“Somewhere out there, a mom or dad is explaining to Mustang-loving children they didn’t get to see the new model because Ford was playing “I’ve Got A Secret” when the family spent its time and money on a day at the show.”
The Detroit Free Press is madder than the proverbial hatter over Ford’s decision to delay the introduction of the 2018 Mustang until the Tuesday of the NAIAS public week. But you can ignore all the hysteria, including Freep’s suggestion that Ford offered refunds to everybody who attended the Charity Preview and the first three public days, because once again, Ford’s got a better idea and it’s one that is going to be used everywhere from Audi to Volvo in years to come.
With its late-breaking Mustang introduction, Ford was merely taking advantage of Wee Willie Keeler’s famous advice: “Keep your eye on the ball and hit ’em where they ain’t.” In this case, of course, the “ball” is publicity and the sales to which that publicity leads. And hitting ’em where they ain’t? Why, that just refers to finding an open spot in the news cycle.
Let’s start with this: Revealing a new car at the Detroit Auto Show is a waste of time and resources. As Natalie Merchant would say, it’s a tear in a salted sea. The journosaurs and vid-kids are rushing from one press event to the next, trying to digest your spiel into a three-paragraph summary to go with some hastily-snapped shots or the pre-loaded embargo pics given to them ahead of time. Nothing you say or show is going to get a full share of attention. It will just be stacked up with the rest of the news from the show.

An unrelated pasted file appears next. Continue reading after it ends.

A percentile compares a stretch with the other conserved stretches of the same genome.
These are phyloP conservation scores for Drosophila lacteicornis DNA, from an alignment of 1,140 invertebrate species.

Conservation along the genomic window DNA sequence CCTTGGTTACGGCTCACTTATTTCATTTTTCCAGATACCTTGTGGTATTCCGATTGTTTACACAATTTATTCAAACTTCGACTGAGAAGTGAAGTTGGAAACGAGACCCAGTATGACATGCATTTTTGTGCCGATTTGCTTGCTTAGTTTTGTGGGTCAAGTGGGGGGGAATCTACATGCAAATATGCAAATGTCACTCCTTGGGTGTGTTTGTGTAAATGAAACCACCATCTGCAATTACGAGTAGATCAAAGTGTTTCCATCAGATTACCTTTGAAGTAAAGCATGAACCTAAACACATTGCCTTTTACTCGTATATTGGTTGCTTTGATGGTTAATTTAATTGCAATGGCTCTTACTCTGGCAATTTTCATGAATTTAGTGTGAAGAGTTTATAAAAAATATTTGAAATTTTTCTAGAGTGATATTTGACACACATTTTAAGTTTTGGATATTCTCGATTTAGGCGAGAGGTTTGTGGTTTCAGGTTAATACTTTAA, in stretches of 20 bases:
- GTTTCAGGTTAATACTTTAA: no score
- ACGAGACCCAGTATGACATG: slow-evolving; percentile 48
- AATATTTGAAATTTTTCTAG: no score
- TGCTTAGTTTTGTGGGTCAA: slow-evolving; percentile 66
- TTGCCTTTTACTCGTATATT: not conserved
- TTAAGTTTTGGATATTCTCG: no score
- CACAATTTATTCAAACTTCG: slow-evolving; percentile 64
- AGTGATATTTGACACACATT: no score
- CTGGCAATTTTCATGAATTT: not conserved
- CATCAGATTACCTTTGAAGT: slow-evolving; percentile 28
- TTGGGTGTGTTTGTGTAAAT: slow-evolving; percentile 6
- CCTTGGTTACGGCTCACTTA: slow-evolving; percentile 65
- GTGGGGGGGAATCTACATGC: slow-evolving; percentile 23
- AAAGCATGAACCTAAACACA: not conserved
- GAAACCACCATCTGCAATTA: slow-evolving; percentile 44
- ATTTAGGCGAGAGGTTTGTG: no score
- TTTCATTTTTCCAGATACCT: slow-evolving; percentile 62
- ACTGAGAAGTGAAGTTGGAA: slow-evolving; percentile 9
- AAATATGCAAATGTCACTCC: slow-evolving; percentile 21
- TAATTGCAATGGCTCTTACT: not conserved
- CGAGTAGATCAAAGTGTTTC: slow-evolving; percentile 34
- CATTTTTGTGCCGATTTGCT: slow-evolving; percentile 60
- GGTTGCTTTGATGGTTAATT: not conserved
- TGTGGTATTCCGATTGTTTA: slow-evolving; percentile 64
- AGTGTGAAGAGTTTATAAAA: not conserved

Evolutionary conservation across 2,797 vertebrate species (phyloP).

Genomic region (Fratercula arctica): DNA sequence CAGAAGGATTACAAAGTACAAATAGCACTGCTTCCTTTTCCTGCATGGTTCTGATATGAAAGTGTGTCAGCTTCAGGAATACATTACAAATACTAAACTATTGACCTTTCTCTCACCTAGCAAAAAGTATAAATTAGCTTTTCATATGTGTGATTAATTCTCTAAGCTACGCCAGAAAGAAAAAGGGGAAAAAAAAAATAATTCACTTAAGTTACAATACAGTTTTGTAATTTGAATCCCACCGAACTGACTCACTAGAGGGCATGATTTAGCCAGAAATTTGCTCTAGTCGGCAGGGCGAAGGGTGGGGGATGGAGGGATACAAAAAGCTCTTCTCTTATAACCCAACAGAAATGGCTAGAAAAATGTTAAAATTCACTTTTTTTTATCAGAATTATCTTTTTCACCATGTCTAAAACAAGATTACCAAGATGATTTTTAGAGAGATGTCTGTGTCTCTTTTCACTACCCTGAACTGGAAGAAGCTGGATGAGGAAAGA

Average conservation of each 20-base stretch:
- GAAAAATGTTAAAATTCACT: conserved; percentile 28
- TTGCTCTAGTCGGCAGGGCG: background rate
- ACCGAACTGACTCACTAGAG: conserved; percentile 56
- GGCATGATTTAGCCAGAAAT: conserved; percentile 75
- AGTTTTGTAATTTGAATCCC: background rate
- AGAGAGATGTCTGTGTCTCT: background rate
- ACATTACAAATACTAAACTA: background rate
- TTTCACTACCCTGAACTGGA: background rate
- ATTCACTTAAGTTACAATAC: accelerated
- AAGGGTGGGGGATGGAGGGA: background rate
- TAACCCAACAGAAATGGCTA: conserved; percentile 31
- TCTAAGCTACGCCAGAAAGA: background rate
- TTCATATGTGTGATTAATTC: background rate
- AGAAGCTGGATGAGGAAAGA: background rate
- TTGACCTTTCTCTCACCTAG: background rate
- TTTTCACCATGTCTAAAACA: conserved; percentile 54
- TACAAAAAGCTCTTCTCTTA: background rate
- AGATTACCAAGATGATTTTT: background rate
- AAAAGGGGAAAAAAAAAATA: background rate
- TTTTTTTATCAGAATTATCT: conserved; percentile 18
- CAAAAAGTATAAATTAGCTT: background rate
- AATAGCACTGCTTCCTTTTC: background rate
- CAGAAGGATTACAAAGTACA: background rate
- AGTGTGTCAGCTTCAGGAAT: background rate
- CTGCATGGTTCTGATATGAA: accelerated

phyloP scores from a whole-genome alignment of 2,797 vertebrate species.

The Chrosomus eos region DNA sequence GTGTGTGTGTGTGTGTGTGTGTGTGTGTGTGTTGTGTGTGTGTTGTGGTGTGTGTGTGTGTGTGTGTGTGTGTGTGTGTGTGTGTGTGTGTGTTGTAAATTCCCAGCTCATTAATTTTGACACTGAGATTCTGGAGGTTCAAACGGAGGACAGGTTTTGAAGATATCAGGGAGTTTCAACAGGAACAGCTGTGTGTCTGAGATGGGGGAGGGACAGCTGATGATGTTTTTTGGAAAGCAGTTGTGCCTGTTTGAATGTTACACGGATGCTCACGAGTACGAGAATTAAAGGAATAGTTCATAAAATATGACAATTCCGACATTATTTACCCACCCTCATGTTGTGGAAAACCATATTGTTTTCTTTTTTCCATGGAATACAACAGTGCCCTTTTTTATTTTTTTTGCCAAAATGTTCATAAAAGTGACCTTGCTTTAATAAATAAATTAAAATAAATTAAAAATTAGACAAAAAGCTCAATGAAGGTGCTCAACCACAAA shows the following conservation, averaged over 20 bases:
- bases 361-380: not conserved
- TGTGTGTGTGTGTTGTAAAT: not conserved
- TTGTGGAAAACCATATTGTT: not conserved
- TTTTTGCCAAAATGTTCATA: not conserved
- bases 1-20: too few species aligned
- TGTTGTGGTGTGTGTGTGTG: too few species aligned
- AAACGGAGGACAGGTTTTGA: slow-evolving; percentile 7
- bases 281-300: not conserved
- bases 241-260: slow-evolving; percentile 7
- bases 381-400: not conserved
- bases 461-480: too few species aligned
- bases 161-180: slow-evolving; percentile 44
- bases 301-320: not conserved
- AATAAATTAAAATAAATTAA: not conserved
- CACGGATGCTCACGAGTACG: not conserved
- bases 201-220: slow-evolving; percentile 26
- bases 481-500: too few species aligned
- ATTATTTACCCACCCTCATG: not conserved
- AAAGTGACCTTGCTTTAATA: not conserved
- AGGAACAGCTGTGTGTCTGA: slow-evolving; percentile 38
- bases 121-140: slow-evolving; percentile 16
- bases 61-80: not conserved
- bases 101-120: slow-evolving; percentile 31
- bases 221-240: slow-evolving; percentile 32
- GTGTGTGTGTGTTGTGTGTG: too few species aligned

All of that is well and good if you’re just introducing some new trim levels or blabbering on about mobility, but if you’ve spent a couple of billion dollars on a new car, or even the hundreds of millions of dollars involved in a major refresh like the 2018 Stang, sticking with the regular show program will ensure that you wind up being stuck between the new Odyssey and the new LS500 in the enthusiast-site show round-ups. That’s no good.
Over the past decade or so, we’ve seen an increasing number of automakers step outside the traditional Detroit-show script to get special attention for their products. Because the self-sustaining blobular entity that we know as the journosaur-PR-industrial complex thinks in certain narrow and predictable paths, most of these off-schedule reveals have come in the form of a fabulously expensive and exclusive party before the show to which only the the most dependable bootlickers/influencers are usually invited. The quid pro quo is both fair and explicit: we cover your dinner and drinks for the evening, you write about our product before you get swept away in the rushing tide of Monday’s press-release events.
Ford’s certainly done that sort of thing in the past, but this time I think somebody decided to apply some intelligent thought to the process. It probably went something like this:
- They don’t want to be buried in the Monday rush.
- But doing it beforehand is both expensive and difficult, because the average toad-shaped journosaur will skip the 2018 Mustang’s reveal for a Rolls-Royce or Mercedes-Benz party every single time.
- But here’s the key piece of thinking – nobody buys a car right after the show anyway!